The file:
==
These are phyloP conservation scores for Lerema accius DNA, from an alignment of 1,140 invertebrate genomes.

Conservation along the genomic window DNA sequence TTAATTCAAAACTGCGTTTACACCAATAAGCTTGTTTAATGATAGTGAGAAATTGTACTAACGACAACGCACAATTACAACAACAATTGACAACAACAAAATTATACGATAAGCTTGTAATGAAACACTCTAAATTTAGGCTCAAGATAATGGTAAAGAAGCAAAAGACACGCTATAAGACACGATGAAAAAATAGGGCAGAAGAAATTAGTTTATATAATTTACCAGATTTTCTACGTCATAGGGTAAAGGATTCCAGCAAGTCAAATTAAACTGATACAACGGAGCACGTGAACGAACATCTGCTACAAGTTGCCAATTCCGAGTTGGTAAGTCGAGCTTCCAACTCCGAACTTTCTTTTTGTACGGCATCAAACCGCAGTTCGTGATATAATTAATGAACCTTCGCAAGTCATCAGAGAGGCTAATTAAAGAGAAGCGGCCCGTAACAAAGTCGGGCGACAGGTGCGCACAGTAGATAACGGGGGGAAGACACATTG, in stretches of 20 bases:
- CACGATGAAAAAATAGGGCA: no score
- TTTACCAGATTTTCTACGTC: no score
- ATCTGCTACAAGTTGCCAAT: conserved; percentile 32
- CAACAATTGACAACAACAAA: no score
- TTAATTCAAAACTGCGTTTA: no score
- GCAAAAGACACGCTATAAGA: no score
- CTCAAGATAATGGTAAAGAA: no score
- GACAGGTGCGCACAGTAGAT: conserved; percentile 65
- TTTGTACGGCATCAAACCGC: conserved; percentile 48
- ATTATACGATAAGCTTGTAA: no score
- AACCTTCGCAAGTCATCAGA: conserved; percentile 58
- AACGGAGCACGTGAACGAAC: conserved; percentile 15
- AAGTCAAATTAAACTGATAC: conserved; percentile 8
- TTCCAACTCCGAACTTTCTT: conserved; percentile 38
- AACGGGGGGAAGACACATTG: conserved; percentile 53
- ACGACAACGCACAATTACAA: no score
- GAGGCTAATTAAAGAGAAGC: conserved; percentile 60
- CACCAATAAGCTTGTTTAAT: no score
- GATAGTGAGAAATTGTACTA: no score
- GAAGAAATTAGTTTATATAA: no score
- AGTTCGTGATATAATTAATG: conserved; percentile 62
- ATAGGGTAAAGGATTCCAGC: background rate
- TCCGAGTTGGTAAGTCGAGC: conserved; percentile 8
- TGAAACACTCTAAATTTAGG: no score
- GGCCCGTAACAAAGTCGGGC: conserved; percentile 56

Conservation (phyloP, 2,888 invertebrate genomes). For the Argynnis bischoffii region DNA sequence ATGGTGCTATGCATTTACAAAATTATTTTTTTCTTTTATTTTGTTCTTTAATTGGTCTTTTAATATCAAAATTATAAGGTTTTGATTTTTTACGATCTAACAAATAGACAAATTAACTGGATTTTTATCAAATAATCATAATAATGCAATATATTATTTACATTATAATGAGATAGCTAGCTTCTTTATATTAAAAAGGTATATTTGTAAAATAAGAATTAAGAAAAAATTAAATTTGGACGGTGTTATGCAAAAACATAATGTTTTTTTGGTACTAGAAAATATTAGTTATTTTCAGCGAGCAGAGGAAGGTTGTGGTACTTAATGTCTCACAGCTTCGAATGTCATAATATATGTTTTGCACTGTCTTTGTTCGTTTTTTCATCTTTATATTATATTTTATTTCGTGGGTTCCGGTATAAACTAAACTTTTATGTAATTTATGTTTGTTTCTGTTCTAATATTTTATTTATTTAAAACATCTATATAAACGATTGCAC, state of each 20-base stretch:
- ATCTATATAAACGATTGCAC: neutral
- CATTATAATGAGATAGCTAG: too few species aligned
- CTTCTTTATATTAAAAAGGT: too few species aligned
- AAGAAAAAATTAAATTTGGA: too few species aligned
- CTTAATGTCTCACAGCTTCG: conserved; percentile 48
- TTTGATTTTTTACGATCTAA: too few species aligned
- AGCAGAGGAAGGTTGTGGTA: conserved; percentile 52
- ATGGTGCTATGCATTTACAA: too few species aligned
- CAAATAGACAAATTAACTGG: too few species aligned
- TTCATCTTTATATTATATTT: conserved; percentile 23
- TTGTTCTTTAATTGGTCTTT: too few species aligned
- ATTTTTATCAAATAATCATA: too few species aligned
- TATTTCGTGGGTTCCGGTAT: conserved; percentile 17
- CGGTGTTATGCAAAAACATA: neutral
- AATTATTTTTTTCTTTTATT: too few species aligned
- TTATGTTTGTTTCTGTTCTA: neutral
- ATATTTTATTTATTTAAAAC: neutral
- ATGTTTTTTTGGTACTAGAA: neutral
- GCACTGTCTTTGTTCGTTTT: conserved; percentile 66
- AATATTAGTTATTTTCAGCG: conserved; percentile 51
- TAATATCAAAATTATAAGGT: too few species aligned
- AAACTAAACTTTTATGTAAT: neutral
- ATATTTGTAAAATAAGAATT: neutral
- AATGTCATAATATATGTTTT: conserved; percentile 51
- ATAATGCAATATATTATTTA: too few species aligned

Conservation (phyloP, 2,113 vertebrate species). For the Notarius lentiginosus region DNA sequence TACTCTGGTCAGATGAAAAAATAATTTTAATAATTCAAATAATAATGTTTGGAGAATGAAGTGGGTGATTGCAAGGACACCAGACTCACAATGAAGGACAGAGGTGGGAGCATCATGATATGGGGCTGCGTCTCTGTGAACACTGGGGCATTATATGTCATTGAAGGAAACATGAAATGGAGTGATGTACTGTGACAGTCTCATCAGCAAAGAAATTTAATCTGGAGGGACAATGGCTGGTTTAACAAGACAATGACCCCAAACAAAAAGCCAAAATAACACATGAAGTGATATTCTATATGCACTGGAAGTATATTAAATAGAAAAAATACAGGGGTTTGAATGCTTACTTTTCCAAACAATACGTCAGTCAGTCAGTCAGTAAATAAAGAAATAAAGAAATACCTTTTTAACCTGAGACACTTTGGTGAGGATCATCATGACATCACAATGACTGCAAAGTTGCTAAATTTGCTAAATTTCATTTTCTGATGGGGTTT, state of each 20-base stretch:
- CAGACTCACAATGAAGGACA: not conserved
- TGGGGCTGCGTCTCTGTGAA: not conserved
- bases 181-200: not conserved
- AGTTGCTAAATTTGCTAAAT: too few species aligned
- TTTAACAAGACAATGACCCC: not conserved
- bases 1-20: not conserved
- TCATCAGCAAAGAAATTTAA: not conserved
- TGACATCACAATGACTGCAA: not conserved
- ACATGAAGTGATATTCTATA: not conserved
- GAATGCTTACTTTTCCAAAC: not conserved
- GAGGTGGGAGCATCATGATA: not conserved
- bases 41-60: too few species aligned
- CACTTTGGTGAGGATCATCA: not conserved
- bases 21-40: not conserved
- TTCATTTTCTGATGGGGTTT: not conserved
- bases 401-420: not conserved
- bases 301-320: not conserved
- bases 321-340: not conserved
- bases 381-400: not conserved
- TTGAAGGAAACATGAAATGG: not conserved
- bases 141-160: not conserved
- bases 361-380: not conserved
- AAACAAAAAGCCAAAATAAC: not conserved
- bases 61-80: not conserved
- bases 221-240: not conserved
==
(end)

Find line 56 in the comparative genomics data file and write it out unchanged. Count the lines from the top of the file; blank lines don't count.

- TGGGGCTGCGTCTCTGTGAA: not conserved